Twitter and Tumblr are public, but that doesn’t mean that everyone is invited to the table—just like if you see a group of friends talking at a restaurant, that is not an invitation to barge in and ask them questions, even though you are able to see them and hear their conversation.
3) Even discussions meant to be educational happen on different levels
If I’m trying to explain to someone how the fight for same-sex marriage is actually marginalizing more urgent queer causes and essentially demanding that queer folks assimilate and act as straight as possible in order to receive their rights, that may not be the time to show up and ask how I presume same-sex couples could possibly instill good morals in their children. If someone is discussing how laws and police officers and incarceration are not a good solution for street harassment because they don’t get at the underlying problem and will only serve to further oppress men of color, that may not be the time to demand to know what’s wrong with telling a hot girl that she’s hot.
To do so would be the equivalent of bursting into a Physics 301 classroom and demanding to be taught basic mechanics. But people don’t realize this because they don’t see social justice as a discipline, a method, a field of inquiry that has many levels and layers of knowledge.
This is why some people refer to basic question-asking as a form of derailment. People told that they’re derailing often find this difficult to understand—how can just asking questions possibly be derailing? It’s derailing in the sense that you’re trying to get the person to stop talking about what they want to talk about and instead talk about what you want to talk about.
4) The reason many marginalized people don’t want to answer basic questions is because those situations often turn confrontational and nasty
Yes, it always starts the same—someone asking a basic question. Sometimes I answer and they say, “You’re right.” Sometimes I answer and they say, “I don’t agree, but thanks for taking the time to explain your view.” Sometimes they say, “Huh, I’ll think about that, thanks.” But a disturbingly large percentage of the time, I get drawn into a horrid gaslighting argument that may or may not include the use of personal insults and slurs, or even threats of violence.
I explain this the same way I explain street harassment. If you’re a nice guy who just wants to tell me I’m pretty, you don’t understand—because you have the privilege of not dealing with this on the regular—that so many of the guys who came before you followed that up with a string of misogynistic insults. If you’re a nice person who just wants to get some answers about some stuff you don’t understand, you may not realize that a bunch of the people who asked me those questions before have turned out truly nasty. And I can’t tell from reading a single typed sentence from you which of those you are.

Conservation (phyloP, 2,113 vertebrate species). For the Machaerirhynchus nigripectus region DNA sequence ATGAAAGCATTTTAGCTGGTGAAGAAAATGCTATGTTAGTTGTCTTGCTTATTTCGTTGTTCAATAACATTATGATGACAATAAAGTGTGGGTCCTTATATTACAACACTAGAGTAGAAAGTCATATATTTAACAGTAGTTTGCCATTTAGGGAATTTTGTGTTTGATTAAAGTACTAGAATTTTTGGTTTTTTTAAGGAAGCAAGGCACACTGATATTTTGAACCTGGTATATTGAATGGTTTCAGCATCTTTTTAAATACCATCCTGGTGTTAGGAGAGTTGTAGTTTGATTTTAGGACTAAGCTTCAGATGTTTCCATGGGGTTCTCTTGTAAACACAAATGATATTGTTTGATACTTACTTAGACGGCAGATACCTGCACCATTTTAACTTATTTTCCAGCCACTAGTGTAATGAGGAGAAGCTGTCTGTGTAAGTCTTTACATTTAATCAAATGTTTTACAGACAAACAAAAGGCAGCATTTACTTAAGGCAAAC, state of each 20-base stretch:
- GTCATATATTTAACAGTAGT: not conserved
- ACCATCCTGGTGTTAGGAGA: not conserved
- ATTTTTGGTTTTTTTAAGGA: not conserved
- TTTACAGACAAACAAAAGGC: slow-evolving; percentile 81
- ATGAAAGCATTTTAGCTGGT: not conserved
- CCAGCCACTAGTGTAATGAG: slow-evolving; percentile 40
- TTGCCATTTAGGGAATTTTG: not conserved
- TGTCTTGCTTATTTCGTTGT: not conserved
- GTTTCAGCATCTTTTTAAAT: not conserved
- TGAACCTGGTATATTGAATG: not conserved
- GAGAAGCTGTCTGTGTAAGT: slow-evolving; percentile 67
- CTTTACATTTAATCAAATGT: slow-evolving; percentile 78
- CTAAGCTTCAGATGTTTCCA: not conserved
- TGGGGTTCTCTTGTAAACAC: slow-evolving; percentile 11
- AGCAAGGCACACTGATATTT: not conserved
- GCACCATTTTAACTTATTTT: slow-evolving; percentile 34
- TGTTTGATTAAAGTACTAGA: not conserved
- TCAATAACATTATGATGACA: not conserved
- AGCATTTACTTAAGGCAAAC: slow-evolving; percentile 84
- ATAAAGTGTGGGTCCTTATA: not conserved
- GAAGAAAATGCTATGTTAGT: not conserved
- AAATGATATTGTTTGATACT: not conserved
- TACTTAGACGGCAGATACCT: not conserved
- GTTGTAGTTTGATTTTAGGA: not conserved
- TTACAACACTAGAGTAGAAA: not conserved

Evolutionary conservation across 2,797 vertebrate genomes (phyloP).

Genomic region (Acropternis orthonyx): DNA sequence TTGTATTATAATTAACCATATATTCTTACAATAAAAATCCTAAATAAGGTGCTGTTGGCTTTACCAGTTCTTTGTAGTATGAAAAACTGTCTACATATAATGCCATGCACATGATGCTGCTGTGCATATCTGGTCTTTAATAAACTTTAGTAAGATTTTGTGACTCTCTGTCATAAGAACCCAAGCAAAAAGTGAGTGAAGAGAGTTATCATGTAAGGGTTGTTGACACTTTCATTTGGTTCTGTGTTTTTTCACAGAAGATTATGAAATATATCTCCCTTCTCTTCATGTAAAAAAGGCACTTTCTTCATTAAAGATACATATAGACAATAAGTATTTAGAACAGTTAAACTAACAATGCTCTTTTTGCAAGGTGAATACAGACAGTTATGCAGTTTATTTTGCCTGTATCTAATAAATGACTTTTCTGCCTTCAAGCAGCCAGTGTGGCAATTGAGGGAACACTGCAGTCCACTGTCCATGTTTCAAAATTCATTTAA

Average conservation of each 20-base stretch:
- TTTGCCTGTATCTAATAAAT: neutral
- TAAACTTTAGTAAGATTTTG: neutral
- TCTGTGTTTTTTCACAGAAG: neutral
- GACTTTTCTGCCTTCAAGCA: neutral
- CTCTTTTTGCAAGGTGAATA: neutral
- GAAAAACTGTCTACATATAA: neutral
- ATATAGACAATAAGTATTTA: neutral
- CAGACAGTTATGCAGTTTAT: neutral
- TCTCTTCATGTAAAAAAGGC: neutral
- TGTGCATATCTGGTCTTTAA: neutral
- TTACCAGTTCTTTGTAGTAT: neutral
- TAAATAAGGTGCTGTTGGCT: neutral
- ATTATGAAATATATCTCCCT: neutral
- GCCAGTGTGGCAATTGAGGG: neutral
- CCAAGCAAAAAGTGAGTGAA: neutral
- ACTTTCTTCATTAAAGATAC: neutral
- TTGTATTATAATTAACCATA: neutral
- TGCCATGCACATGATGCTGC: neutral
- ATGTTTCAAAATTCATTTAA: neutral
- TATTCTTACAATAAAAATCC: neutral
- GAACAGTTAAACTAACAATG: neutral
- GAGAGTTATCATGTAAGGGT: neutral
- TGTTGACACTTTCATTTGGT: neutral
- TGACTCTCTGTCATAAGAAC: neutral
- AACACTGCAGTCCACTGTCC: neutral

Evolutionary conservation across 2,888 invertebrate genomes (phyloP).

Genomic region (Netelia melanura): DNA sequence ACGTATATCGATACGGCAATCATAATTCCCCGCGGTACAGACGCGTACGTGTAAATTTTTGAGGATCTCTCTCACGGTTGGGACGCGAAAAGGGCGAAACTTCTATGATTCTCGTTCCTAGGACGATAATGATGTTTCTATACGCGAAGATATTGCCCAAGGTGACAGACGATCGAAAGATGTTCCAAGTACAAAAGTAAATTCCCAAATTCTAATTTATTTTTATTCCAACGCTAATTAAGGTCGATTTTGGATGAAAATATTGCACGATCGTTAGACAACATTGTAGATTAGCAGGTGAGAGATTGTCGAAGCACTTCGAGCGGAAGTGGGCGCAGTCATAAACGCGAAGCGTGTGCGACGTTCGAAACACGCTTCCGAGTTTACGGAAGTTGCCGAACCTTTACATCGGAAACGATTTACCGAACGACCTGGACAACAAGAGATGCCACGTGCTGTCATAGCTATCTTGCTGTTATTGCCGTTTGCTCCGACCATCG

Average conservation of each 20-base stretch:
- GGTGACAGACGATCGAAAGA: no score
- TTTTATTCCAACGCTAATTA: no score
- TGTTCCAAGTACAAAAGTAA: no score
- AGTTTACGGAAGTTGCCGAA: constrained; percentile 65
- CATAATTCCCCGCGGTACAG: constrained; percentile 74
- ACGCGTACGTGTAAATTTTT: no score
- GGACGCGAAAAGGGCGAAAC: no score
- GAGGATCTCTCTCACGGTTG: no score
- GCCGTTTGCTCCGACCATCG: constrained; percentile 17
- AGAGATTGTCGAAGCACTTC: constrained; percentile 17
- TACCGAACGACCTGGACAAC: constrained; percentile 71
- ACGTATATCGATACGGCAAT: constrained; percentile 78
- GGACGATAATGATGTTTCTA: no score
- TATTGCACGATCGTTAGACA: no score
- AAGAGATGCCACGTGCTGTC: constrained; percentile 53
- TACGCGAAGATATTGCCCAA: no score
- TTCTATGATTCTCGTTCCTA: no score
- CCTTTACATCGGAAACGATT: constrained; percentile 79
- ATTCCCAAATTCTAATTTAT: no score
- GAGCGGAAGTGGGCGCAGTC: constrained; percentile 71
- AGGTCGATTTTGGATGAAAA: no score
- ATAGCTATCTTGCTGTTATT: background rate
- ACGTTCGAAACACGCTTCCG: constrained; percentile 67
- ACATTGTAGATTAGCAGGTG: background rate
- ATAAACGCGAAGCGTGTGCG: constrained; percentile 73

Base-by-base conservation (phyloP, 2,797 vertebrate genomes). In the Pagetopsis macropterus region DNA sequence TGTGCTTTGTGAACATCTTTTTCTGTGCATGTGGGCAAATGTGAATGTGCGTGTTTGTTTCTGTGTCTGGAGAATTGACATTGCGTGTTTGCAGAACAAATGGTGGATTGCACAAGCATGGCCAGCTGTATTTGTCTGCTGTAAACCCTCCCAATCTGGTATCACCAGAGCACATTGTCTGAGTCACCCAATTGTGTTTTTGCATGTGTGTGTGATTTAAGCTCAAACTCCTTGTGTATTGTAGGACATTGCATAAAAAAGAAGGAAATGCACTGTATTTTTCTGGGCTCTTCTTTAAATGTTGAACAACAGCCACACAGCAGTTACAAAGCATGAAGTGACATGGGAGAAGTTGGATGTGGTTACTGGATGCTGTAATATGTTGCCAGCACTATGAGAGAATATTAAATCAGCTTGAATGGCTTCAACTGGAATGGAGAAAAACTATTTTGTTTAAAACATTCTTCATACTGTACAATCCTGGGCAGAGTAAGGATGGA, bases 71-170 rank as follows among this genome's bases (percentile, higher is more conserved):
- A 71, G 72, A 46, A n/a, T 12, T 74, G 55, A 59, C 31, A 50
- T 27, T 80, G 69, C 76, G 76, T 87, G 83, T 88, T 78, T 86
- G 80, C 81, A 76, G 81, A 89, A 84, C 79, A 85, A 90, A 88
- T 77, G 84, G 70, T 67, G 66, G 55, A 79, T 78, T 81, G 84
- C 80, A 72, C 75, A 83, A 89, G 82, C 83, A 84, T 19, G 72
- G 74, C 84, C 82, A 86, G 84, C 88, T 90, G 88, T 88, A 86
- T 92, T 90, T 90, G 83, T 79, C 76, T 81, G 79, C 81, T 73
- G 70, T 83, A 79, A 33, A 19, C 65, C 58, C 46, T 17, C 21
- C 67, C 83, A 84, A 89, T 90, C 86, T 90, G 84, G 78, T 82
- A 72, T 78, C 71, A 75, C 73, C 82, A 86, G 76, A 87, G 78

5) However, people who don’t know much about social justice are unlikely to know/understand much of what I just wrote
In that way, social justice is very, very unlike physics. If you don’t know much about social justice, you won’t know how ostensibly public platforms are functioning for marginalized people. If you don’t know much about social justice, you won’t know why I need support from people to process an incident of street harassment, or why a person of color might be looking for support to process a recent police shooting. If you don’t know much about social justice, you might not think those things are even a “big deal” in the first place. If you don’t know much about social justice, you might not know about the harassment and abuse that less-privileged people have to deal with online from people who initially come across just like you.
So when we get angry at people who ask basic questions because we think it’s obvious that the questions are not appropriate for the situation, we might be overestimating how much they really understand about what’s going on. Just like I might get angry at an American who shows me the middle finger, but maybe not at a foreigner who does the same. The foreigner might not realize that it’s a very rude gesture. Social justice spaces bring their own culture shock.
6) Meanness to newbies isn’t a social justice problem, but a human problem
Every bad thing you find in any group of people—sloppy thinking, meanness, tribalism, abuse, self-centeredness, sexism, racism, any other -ism—also exists among social justice communities. Maybe slightly less for some of those, maybe slightly more for others—but it’s our virtually-universal human flaws that contribute to all of these issues.
Have you ever tried to post a basic question on a tech or gaming forum? Ever got told to “go read the fucking manual, idiot?” I have! That’s why I don’t post on tech forums when I need help with Python or HTML. Ever asked a professor a basic question and gotten snarked at? I have! I asked a psychology professor in college—a respected expert in her field—a question about APA citations and got in response, “Are you even a psych major?” Ever posted a question on Facebook or Twitter and had your own friends condescendingly tell you to Google it? I have! And so it goes.